It is very difficult to think about how our business will be operating in 100 years. We are a stucco and plastering company that was founded by my wife’s grandfather in 1936. Imagine that—a business that will be almost 200 years old by the time you read this! Ironically, the plaster and stucco process has not changed a great deal during the last 100 years. The materials have certainly been upgraded, but the application methods are still today very similar. We do not expect this to change a great deal. However, we do expect the change will come from the way we purchase our material. I expect that you will be buying direct from the manufacturer, and the distributor will have fallen by the wayside. We see this as a cost-cutting measure for the manufacturers and contractors, and we sense this will happen with new and improved shipping methods and inventory control. We also see prefabrication playing a role in the demise of the distributor; you will have figured out a way to purchase material direct, manufacture the prefabrication units and ship direct to project sites.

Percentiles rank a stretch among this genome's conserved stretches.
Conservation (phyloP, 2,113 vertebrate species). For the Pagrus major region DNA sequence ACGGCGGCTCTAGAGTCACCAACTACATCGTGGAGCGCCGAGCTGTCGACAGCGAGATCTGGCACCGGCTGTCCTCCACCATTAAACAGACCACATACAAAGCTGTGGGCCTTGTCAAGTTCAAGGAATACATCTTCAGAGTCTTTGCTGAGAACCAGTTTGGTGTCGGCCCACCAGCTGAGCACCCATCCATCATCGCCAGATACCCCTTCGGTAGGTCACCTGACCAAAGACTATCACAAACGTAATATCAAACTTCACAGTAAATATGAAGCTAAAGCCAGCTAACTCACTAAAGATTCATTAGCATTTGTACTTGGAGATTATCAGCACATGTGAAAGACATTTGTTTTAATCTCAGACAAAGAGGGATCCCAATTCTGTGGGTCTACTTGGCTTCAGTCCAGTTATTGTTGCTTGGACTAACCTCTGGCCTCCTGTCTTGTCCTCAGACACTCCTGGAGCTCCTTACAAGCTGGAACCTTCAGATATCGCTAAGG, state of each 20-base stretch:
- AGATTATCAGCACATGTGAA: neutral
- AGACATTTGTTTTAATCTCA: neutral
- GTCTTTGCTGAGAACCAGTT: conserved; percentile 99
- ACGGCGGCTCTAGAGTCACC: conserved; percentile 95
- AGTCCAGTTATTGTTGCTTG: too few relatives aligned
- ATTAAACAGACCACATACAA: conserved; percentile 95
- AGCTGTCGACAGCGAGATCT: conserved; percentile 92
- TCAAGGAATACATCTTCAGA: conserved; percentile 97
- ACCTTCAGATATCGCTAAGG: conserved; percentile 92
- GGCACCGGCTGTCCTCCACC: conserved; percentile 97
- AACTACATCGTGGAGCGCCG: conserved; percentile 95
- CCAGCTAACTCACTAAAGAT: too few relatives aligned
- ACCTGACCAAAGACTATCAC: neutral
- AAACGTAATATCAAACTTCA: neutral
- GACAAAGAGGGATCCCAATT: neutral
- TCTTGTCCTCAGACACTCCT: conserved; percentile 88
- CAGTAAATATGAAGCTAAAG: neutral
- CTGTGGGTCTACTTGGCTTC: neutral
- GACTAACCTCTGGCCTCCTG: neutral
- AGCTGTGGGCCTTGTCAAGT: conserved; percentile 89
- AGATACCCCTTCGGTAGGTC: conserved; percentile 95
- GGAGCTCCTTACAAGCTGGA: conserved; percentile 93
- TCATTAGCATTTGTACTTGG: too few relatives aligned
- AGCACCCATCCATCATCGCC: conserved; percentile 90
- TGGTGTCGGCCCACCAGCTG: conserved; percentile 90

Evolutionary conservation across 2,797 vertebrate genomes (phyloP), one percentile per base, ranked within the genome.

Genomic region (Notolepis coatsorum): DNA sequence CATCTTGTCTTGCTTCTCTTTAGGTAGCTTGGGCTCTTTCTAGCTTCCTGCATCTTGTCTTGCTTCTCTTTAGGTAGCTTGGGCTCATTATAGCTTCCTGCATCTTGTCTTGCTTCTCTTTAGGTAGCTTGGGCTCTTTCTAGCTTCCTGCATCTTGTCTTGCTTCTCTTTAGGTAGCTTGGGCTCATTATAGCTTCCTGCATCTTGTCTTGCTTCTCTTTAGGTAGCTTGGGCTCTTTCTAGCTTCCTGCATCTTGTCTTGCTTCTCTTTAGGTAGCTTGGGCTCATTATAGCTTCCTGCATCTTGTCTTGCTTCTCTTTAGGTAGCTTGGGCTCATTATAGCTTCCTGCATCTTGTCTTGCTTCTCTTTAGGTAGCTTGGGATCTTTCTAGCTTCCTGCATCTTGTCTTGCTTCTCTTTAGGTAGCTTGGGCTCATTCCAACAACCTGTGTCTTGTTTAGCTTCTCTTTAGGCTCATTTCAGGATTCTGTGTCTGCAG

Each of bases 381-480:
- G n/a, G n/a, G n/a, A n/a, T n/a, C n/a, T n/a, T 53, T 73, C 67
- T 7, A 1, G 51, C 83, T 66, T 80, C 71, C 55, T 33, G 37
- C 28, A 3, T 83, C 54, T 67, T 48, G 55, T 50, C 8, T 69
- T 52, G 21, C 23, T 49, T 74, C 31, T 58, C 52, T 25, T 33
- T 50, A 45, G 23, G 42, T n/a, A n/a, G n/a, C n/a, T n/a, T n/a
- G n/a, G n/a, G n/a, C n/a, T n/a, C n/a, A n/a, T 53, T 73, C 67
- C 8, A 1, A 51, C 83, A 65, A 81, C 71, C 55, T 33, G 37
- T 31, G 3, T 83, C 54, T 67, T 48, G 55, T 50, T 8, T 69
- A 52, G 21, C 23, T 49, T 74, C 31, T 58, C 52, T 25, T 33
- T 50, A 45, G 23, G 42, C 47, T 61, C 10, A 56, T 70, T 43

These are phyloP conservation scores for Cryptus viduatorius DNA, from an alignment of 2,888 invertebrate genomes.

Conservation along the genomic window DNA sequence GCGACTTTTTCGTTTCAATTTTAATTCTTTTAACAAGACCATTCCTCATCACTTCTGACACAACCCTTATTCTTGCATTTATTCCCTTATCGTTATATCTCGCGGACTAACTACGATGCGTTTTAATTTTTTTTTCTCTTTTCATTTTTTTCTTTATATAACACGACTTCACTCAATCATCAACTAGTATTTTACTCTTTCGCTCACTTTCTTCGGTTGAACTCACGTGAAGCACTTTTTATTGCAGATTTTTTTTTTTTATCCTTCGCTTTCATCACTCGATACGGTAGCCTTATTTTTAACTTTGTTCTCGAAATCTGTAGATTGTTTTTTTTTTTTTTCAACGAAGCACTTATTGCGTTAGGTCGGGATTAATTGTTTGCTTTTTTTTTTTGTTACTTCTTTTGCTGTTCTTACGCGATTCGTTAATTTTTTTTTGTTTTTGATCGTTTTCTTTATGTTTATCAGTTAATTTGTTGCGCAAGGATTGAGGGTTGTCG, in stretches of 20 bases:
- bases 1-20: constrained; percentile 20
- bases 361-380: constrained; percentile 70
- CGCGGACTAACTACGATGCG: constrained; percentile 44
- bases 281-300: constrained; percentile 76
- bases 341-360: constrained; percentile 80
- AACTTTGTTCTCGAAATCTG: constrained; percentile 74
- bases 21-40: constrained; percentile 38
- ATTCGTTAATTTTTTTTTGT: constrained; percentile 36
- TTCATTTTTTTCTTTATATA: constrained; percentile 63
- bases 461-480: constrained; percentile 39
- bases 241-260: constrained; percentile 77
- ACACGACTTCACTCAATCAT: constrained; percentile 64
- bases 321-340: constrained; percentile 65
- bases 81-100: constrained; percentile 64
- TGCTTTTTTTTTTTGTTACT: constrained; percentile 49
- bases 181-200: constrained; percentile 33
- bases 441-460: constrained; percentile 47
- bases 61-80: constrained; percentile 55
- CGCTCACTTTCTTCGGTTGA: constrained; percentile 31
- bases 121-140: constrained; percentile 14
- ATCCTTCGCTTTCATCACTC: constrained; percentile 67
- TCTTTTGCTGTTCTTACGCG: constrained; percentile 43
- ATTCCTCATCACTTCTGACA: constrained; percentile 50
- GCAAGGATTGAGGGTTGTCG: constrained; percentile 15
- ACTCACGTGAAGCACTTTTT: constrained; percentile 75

There will always be a need for the traditional hands-on labor force with the knowledge and experience of how walls and ceilings were constructed in the past. In the future, we see more robotics and drones performing the day-to-day work. The products that we use will be made with higher recycled contents or of rapidly renewable products. Schedules will become shorter as portions of buildings will be built with 3-D modeling technology. In some cases, what used to take up to a year to construct will be constructed in less than two months. We can see it now! Robotic ants retrofitting a building with a new façade made from a bio-acrylic stucco like material.
Gypsum products will not be the typical building component. Lightweight, clean-surface products will take its place as the “standard bearer.” No finishing will be required, eliminating dust hazards and shaving days off for building systems.
One hundred years from now, our current competition will be focusing on global and interplanetary projects. Ronsco will be content and profitable continuing to build New York as the market leader in innovative construction solutions for difficult complex projects that require technical expertise and intense management by providing loyal customers value-enhanced project delivered significantly faster than expected—a timeless mission statement and “blueprint” for success.
—South Valley Drywall